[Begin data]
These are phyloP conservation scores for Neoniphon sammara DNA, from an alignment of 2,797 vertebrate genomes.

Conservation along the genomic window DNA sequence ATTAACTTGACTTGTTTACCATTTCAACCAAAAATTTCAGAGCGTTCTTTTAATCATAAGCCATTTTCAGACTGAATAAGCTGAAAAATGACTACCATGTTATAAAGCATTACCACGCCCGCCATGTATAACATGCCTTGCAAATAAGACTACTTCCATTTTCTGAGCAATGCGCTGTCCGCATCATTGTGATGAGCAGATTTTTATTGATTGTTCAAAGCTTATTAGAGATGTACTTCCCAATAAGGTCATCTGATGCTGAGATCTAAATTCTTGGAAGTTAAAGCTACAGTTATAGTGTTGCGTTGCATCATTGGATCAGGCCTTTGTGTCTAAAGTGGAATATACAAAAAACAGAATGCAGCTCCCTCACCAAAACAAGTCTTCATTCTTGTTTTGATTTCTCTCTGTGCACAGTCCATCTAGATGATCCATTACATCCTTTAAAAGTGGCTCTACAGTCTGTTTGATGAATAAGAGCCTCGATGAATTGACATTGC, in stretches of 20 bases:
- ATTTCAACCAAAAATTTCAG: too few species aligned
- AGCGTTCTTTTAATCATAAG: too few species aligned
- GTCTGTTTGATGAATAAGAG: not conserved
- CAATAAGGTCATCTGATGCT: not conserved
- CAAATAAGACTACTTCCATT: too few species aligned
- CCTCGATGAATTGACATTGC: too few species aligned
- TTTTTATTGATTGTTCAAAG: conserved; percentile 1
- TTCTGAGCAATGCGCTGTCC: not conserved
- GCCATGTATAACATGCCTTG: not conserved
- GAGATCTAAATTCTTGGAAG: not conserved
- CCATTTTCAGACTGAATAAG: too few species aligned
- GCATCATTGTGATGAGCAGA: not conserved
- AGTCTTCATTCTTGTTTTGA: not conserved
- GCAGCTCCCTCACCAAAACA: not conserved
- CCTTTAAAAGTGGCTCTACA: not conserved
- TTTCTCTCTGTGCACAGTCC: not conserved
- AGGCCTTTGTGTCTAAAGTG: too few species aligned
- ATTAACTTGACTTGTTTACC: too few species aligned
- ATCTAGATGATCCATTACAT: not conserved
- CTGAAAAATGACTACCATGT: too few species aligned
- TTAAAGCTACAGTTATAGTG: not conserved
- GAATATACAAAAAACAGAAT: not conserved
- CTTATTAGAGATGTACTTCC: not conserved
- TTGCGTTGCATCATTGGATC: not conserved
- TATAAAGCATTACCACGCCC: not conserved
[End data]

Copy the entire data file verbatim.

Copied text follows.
These are phyloP conservation scores for Neoniphon sammara DNA, from an alignment of 2,797 vertebrate genomes.

Conservation along the genomic window DNA sequence ATTAACTTGACTTGTTTACCATTTCAACCAAAAATTTCAGAGCGTTCTTTTAATCATAAGCCATTTTCAGACTGAATAAGCTGAAAAATGACTACCATGTTATAAAGCATTACCACGCCCGCCATGTATAACATGCCTTGCAAATAAGACTACTTCCATTTTCTGAGCAATGCGCTGTCCGCATCATTGTGATGAGCAGATTTTTATTGATTGTTCAAAGCTTATTAGAGATGTACTTCCCAATAAGGTCATCTGATGCTGAGATCTAAATTCTTGGAAGTTAAAGCTACAGTTATAGTGTTGCGTTGCATCATTGGATCAGGCCTTTGTGTCTAAAGTGGAATATACAAAAAACAGAATGCAGCTCCCTCACCAAAACAAGTCTTCATTCTTGTTTTGATTTCTCTCTGTGCACAGTCCATCTAGATGATCCATTACATCCTTTAAAAGTGGCTCTACAGTCTGTTTGATGAATAAGAGCCTCGATGAATTGACATTGC, in stretches of 20 bases:
- ATTTCAACCAAAAATTTCAG: too few species aligned
- AGCGTTCTTTTAATCATAAG: too few species aligned
- GTCTGTTTGATGAATAAGAG: not conserved
- CAATAAGGTCATCTGATGCT: not conserved
- CAAATAAGACTACTTCCATT: too few species aligned
- CCTCGATGAATTGACATTGC: too few species aligned
- TTTTTATTGATTGTTCAAAG: conserved; percentile 1
- TTCTGAGCAATGCGCTGTCC: not conserved
- GCCATGTATAACATGCCTTG: not conserved
- GAGATCTAAATTCTTGGAAG: not conserved
- CCATTTTCAGACTGAATAAG: too few species aligned
- GCATCATTGTGATGAGCAGA: not conserved
- AGTCTTCATTCTTGTTTTGA: not conserved
- GCAGCTCCCTCACCAAAACA: not conserved
- CCTTTAAAAGTGGCTCTACA: not conserved
- TTTCTCTCTGTGCACAGTCC: not conserved
- AGGCCTTTGTGTCTAAAGTG: too few species aligned
- ATTAACTTGACTTGTTTACC: too few species aligned
- ATCTAGATGATCCATTACAT: not conserved
- CTGAAAAATGACTACCATGT: too few species aligned
- TTAAAGCTACAGTTATAGTG: not conserved
- GAATATACAAAAAACAGAAT: not conserved
- CTTATTAGAGATGTACTTCC: not conserved
- TTGCGTTGCATCATTGGATC: not conserved
- TATAAAGCATTACCACGCCC: not conserved